Programmes > Par auteur > Figueiredo Alexandra

The Post-Palaeolithic rock art of the cave Algar da Água (Alvaiázere, Portugal)
Alexandra Figueiredo  1, 2, *@  , Fernando Coimbra  3, 4, *@  
1 : Instituto Politécnico de Tomar  (IPT)  -  Site web
Estrada da Serra nº 13, 2300-313 Tomar (Portugal) -  Portugal
2 : Center for Geosciences from the University of Coimbra  (CGEO)  -  Site web
Rua Sílvio Lima. University of Coimbra - Pólo II. 3030-790 Coimbra -  Portugal
3 : Center for Geosciences from the University of Coimbra  -  Site web
Rua Sílvio Lima. University of Coimbra - Pólo II. 3030-790 Coimbra -  Portugal
4 : Instituto Terra e Memória  (ITM)  -  Site web
Largo dos Combatentes Mação -  Portugal
* : Auteur correspondant

Abstract:

 

Algar da Água (literally “Cave of the Water”) is a small cave in the municipality of Alvaiázere, in Central Portugal. After Escoural, it's the second Portuguese cave with rock art manifestations and so far it's the only case in Portugal with Post-Palaeolithic rock art produced by incision. 

Recent archaeological excavations in Algar da Água, coordinated by one of the authors (A. Figueiredo), identified two levels of human occupation, one from Late Prehistory/Protohistory and other from the Roman Period, revealing lithic tools and pottery of different chronologies, besides other artefacts. Not so far from this cave there's a Protohistoric fortified settlement, being all these archaeological contexts taken in consideration regarding the study presented in this communication.

Despite being a small cave, the walls of Algar da Água reveal several examples of rock art produced with different techniques. There are some paintings with red pigments representing schematic anthropomorphic figures. The other engravings were made by carving, using incision, pecking, abrasion and scraping. The motifs produced by incision constitute the majority of rock art examples in the cave, existing cases with a very thin groove (filiform) and others with a larger and deeper groove, which was produced by abrasion, overlapping, in some examples, the filiform engravings.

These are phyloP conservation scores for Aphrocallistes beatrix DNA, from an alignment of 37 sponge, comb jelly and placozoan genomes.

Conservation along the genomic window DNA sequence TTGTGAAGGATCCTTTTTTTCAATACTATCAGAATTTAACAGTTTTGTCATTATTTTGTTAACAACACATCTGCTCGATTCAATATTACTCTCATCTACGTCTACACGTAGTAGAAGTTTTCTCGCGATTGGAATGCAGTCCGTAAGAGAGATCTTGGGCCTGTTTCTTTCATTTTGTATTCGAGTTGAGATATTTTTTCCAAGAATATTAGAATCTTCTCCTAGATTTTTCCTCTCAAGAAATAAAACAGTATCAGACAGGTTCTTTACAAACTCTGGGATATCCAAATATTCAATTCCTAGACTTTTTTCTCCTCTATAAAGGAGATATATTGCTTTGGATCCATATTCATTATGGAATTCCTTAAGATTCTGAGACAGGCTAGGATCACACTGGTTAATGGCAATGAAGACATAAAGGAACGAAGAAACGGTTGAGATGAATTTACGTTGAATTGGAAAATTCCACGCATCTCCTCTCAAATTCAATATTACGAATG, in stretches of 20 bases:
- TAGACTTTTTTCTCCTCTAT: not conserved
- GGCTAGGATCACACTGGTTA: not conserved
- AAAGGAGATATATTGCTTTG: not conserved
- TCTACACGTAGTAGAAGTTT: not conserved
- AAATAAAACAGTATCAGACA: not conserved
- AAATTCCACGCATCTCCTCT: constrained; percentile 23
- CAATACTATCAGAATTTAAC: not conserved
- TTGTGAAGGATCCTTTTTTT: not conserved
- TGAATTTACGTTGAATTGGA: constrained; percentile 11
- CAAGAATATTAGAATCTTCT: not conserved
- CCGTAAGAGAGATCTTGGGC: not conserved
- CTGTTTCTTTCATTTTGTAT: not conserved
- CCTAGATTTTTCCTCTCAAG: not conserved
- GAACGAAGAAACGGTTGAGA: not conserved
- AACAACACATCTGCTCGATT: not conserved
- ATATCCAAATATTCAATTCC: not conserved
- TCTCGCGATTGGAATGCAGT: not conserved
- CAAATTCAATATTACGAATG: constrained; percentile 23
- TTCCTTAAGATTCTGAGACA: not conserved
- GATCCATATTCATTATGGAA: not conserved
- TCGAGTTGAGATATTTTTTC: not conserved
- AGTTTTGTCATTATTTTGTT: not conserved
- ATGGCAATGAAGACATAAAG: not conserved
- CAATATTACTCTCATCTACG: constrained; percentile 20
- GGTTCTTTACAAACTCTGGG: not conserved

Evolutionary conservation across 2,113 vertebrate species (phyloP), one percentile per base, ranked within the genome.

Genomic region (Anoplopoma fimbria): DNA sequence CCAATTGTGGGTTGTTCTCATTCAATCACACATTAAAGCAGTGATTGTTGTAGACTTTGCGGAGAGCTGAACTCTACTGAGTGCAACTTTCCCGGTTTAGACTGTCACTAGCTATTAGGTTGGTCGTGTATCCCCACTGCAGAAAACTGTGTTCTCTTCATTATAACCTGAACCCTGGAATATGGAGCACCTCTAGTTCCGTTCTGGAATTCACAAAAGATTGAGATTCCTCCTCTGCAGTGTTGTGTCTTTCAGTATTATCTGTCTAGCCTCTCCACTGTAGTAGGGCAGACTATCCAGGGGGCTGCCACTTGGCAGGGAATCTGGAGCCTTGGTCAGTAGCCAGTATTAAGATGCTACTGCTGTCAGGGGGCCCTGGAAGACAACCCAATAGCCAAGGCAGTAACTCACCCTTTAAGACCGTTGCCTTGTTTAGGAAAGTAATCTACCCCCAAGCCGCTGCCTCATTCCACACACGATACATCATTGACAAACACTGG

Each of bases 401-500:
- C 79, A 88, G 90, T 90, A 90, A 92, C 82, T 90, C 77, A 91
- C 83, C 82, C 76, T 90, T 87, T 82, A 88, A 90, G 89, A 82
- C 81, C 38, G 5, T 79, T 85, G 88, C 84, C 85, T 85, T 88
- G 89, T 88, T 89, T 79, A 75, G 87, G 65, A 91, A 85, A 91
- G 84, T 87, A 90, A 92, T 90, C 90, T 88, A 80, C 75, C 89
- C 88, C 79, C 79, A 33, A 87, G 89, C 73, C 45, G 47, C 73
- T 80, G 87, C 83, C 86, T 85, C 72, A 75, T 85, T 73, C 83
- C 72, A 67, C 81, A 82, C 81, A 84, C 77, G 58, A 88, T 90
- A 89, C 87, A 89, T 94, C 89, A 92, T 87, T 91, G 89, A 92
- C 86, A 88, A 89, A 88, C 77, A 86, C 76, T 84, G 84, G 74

The pecking technique was used only to carve a group of three chevrons and scraping produced a small spiral and a half circle.

The rock art of Algar da Água is basically constituted by geometric figures, abstract motifs and a few schematic anthropomorphic figures. There's also a possible pre-Roman inscription.

The recording of the art from this cave was done by two methods: photogrammetry and tracing with markers over plastic sheets. The first method allowed later enhancing the engravings with software leading to a better understanding of the figures, mainly in the case of the paintings, where the software D-Stretch was used. The tracing made possible to observe several superimpositions in what concerns the incised motifs.

Several modern signatures overlap what seem to be earlier incised engravings, which are presently very difficult to understand. This way, this cave must be protected against vandalism, what is one of the aims of a larger ongoing research project, where the study of the rock art is included.

 

 

 


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